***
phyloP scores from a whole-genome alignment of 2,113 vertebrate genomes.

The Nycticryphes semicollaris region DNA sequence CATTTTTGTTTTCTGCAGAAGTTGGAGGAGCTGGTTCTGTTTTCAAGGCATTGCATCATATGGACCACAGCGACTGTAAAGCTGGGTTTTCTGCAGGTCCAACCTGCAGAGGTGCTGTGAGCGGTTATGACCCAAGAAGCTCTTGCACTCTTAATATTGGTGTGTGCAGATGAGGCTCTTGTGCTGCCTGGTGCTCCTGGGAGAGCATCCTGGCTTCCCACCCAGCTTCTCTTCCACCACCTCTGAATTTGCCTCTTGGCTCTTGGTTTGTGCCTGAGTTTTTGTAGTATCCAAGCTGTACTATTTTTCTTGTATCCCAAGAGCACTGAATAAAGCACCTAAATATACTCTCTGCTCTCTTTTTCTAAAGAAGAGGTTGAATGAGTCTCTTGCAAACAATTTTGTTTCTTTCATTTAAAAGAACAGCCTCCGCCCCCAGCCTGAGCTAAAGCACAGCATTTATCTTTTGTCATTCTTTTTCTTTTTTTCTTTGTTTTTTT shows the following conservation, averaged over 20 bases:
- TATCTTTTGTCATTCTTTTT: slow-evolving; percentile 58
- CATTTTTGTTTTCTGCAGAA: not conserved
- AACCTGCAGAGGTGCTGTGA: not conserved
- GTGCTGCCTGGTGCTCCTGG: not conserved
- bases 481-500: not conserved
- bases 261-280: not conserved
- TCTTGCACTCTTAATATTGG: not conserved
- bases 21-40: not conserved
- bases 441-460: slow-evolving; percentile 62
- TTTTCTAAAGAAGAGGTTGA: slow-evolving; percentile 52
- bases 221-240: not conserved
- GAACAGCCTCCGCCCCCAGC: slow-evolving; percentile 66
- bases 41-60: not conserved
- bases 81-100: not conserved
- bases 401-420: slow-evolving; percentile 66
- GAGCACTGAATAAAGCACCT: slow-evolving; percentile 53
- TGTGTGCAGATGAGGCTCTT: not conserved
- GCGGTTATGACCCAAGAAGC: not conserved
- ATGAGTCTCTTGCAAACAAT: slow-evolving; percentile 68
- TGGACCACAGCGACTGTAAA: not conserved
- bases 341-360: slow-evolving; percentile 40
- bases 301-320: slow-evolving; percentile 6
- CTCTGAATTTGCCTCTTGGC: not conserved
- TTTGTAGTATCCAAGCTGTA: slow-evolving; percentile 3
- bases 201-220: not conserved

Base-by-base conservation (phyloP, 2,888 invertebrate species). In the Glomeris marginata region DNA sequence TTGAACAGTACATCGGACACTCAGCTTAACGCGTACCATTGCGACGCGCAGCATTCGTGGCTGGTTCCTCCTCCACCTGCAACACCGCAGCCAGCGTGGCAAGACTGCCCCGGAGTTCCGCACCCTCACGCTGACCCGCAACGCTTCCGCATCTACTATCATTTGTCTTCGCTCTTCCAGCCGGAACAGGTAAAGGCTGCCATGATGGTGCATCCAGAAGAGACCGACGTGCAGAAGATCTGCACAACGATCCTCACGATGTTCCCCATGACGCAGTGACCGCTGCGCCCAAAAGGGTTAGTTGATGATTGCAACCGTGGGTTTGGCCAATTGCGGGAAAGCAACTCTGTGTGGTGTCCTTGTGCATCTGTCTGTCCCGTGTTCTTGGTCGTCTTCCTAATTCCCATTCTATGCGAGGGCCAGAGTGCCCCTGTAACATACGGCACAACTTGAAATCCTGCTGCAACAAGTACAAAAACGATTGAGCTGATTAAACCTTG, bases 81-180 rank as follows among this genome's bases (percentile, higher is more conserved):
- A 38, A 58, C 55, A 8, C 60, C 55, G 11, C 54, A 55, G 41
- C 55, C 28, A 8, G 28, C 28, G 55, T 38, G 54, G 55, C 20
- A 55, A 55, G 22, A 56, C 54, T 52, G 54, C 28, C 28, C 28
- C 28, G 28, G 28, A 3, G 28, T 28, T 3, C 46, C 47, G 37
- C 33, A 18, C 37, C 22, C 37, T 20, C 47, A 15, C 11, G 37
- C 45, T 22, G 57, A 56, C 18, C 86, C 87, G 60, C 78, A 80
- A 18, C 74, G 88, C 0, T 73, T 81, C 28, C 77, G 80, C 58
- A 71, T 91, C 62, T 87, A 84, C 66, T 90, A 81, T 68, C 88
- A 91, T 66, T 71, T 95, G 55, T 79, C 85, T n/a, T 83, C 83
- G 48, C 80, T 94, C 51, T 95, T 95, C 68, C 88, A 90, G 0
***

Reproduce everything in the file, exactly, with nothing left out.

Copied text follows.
phyloP scores from a whole-genome alignment of 2,113 vertebrate genomes.

The Nycticryphes semicollaris region DNA sequence CATTTTTGTTTTCTGCAGAAGTTGGAGGAGCTGGTTCTGTTTTCAAGGCATTGCATCATATGGACCACAGCGACTGTAAAGCTGGGTTTTCTGCAGGTCCAACCTGCAGAGGTGCTGTGAGCGGTTATGACCCAAGAAGCTCTTGCACTCTTAATATTGGTGTGTGCAGATGAGGCTCTTGTGCTGCCTGGTGCTCCTGGGAGAGCATCCTGGCTTCCCACCCAGCTTCTCTTCCACCACCTCTGAATTTGCCTCTTGGCTCTTGGTTTGTGCCTGAGTTTTTGTAGTATCCAAGCTGTACTATTTTTCTTGTATCCCAAGAGCACTGAATAAAGCACCTAAATATACTCTCTGCTCTCTTTTTCTAAAGAAGAGGTTGAATGAGTCTCTTGCAAACAATTTTGTTTCTTTCATTTAAAAGAACAGCCTCCGCCCCCAGCCTGAGCTAAAGCACAGCATTTATCTTTTGTCATTCTTTTTCTTTTTTTCTTTGTTTTTTT shows the following conservation, averaged over 20 bases:
- TATCTTTTGTCATTCTTTTT: slow-evolving; percentile 58
- CATTTTTGTTTTCTGCAGAA: not conserved
- AACCTGCAGAGGTGCTGTGA: not conserved
- GTGCTGCCTGGTGCTCCTGG: not conserved
- bases 481-500: not conserved
- bases 261-280: not conserved
- TCTTGCACTCTTAATATTGG: not conserved
- bases 21-40: not conserved
- bases 441-460: slow-evolving; percentile 62
- TTTTCTAAAGAAGAGGTTGA: slow-evolving; percentile 52
- bases 221-240: not conserved
- GAACAGCCTCCGCCCCCAGC: slow-evolving; percentile 66
- bases 41-60: not conserved
- bases 81-100: not conserved
- bases 401-420: slow-evolving; percentile 66
- GAGCACTGAATAAAGCACCT: slow-evolving; percentile 53
- TGTGTGCAGATGAGGCTCTT: not conserved
- GCGGTTATGACCCAAGAAGC: not conserved
- ATGAGTCTCTTGCAAACAAT: slow-evolving; percentile 68
- TGGACCACAGCGACTGTAAA: not conserved
- bases 341-360: slow-evolving; percentile 40
- bases 301-320: slow-evolving; percentile 6
- CTCTGAATTTGCCTCTTGGC: not conserved
- TTTGTAGTATCCAAGCTGTA: slow-evolving; percentile 3
- bases 201-220: not conserved

Base-by-base conservation (phyloP, 2,888 invertebrate species). In the Glomeris marginata region DNA sequence TTGAACAGTACATCGGACACTCAGCTTAACGCGTACCATTGCGACGCGCAGCATTCGTGGCTGGTTCCTCCTCCACCTGCAACACCGCAGCCAGCGTGGCAAGACTGCCCCGGAGTTCCGCACCCTCACGCTGACCCGCAACGCTTCCGCATCTACTATCATTTGTCTTCGCTCTTCCAGCCGGAACAGGTAAAGGCTGCCATGATGGTGCATCCAGAAGAGACCGACGTGCAGAAGATCTGCACAACGATCCTCACGATGTTCCCCATGACGCAGTGACCGCTGCGCCCAAAAGGGTTAGTTGATGATTGCAACCGTGGGTTTGGCCAATTGCGGGAAAGCAACTCTGTGTGGTGTCCTTGTGCATCTGTCTGTCCCGTGTTCTTGGTCGTCTTCCTAATTCCCATTCTATGCGAGGGCCAGAGTGCCCCTGTAACATACGGCACAACTTGAAATCCTGCTGCAACAAGTACAAAAACGATTGAGCTGATTAAACCTTG, bases 81-180 rank as follows among this genome's bases (percentile, higher is more conserved):
- A 38, A 58, C 55, A 8, C 60, C 55, G 11, C 54, A 55, G 41
- C 55, C 28, A 8, G 28, C 28, G 55, T 38, G 54, G 55, C 20
- A 55, A 55, G 22, A 56, C 54, T 52, G 54, C 28, C 28, C 28
- C 28, G 28, G 28, A 3, G 28, T 28, T 3, C 46, C 47, G 37
- C 33, A 18, C 37, C 22, C 37, T 20, C 47, A 15, C 11, G 37
- C 45, T 22, G 57, A 56, C 18, C 86, C 87, G 60, C 78, A 80
- A 18, C 74, G 88, C 0, T 73, T 81, C 28, C 77, G 80, C 58
- A 71, T 91, C 62, T 87, A 84, C 66, T 90, A 81, T 68, C 88
- A 91, T 66, T 71, T 95, G 55, T 79, C 85, T n/a, T 83, C 83
- G 48, C 80, T 94, C 51, T 95, T 95, C 68, C 88, A 90, G 0